The Greek historian Thucydides claimed famously: “What made war inevitable, was the growth of Athenian power and the fear which this caused in Sparta." A shift in power caused by growth led to a bellicose behavior. By giving this statement, Thucydides reveals himself as maybe the first political realists and is therefore the starting point for the Realist perspective.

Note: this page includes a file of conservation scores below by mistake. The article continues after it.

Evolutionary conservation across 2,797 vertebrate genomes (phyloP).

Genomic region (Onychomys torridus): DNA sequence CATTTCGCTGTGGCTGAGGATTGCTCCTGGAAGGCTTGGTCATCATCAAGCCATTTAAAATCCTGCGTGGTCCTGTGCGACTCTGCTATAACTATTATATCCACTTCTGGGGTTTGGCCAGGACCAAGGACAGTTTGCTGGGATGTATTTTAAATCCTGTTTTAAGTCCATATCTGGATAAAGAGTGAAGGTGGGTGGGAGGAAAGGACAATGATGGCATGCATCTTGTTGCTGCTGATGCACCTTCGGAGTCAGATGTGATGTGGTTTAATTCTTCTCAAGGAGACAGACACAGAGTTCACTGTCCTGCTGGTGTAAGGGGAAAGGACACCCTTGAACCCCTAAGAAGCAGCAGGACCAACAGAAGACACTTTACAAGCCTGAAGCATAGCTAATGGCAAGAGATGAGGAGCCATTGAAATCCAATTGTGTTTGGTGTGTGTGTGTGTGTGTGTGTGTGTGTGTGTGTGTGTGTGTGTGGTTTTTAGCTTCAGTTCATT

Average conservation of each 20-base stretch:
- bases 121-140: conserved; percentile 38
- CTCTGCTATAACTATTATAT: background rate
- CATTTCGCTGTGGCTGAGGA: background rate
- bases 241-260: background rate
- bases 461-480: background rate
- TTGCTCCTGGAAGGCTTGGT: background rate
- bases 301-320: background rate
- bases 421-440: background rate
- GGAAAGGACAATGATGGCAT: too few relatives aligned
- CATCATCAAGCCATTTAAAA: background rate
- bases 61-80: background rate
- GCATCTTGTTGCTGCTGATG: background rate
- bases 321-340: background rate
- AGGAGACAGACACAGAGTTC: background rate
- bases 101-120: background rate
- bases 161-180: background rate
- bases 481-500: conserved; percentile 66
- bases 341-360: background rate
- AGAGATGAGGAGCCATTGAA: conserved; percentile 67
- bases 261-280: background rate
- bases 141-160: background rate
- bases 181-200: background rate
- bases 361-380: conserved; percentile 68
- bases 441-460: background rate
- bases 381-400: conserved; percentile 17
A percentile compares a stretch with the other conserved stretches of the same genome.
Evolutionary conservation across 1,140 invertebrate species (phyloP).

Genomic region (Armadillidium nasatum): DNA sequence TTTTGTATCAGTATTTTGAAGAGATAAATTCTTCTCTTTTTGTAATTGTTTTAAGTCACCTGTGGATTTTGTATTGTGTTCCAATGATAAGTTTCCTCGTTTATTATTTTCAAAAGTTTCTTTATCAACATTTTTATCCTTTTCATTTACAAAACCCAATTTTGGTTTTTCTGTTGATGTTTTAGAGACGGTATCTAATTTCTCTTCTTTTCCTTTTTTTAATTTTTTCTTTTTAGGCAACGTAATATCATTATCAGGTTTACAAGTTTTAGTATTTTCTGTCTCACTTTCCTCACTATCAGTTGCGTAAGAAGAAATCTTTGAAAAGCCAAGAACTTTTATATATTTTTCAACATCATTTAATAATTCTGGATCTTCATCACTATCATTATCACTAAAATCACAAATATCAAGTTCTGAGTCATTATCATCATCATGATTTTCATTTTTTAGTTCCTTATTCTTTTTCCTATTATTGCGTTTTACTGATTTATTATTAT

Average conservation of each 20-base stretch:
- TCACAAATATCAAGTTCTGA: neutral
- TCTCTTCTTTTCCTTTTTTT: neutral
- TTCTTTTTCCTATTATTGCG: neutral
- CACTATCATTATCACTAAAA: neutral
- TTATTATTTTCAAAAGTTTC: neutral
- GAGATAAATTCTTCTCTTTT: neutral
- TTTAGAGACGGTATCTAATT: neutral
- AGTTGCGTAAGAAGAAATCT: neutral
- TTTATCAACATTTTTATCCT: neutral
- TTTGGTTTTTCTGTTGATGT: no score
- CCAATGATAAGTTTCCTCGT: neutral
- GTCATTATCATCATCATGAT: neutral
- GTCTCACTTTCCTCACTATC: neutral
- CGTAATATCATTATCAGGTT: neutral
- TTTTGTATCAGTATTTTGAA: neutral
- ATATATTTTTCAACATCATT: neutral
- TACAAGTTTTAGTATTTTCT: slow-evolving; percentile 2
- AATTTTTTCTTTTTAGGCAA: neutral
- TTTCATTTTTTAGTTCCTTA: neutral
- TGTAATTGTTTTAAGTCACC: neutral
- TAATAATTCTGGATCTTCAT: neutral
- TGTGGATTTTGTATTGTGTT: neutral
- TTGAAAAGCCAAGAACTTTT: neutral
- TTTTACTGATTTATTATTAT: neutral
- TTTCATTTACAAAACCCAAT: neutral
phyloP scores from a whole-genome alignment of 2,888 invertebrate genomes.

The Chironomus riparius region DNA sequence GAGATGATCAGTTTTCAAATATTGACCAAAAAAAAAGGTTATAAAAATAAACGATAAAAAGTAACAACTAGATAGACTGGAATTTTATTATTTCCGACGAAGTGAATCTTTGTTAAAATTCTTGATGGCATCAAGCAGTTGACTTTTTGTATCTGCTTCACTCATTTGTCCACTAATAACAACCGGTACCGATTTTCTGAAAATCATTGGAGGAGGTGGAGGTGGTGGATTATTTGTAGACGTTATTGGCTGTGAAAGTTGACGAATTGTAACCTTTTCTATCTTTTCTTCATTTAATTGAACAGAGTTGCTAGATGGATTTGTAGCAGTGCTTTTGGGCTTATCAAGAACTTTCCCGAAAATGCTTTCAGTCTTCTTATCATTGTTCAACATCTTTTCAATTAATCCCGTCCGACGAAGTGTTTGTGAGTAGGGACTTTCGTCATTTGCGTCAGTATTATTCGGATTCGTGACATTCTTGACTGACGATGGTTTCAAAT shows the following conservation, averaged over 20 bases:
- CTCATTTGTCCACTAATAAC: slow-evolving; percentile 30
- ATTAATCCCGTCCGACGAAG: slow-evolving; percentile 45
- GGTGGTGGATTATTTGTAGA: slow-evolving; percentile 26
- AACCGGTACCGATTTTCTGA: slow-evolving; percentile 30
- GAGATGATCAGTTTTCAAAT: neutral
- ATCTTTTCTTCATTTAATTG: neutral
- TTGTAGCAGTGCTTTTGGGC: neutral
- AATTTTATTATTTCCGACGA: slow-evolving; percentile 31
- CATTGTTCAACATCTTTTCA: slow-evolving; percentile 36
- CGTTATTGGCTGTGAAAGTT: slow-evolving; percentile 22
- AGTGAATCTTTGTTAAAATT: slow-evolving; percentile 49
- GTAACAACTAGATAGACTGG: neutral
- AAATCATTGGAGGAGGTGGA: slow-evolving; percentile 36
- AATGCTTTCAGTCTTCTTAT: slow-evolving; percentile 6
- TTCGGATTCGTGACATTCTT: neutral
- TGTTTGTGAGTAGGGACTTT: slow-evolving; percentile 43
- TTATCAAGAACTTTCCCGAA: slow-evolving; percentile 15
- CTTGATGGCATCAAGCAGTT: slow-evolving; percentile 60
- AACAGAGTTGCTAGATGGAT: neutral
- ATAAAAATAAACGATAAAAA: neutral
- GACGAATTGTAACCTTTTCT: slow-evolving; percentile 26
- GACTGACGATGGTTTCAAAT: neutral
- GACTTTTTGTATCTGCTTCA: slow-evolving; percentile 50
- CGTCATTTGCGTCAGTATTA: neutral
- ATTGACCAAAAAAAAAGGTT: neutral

Mearsheimer (2005: 2), a often cited neorealist, sees a potential for a future war because “the ultimate goal of every great power is to maximize its share of world power and eventually dominate the system.” To achieve world hegemony seems almost impossible; states seek to be the regional hegemons. That means that China wants to shape the behavior of neighboring states without being interfered with other powers. China´s goal is therefore to push out the United States in Asia. Regional hegemony is China´s way to reintegrate Taiwan, while the United States will work in order to stay in Asia: “the United States does not tolerate peer competitors.” (Mearsheimer, 2005: 4) China is a revisionist power which is going to challenge the established powers, basically the US power in Asia. War between them is therefore likely. Among realists there are also optimistic voices pointing out that a rising power does not necessarily act aggressively. Even though China´s economic power is growing it is still much weaker, compared to the United States. And, Chinese power capabilities are not as strong as many analysts have claimed. (Friedberg, 2005: 24ff.) According to Brzezinski (2005: 2) China does not have the military power to engage in war with the United States. Moreover, “China is determined to sustain its economic growth.” (Brzezinski, 2005: 1) The aims of a rising power can be limited and there is no high probability to go to war. China seeks to get involved more and more in the world economy. The security dilemma, which is stressed by pessimistic realists as they see the action of the counterparty as a threat, appears muted. (Friedberg, 2005: 27ff.)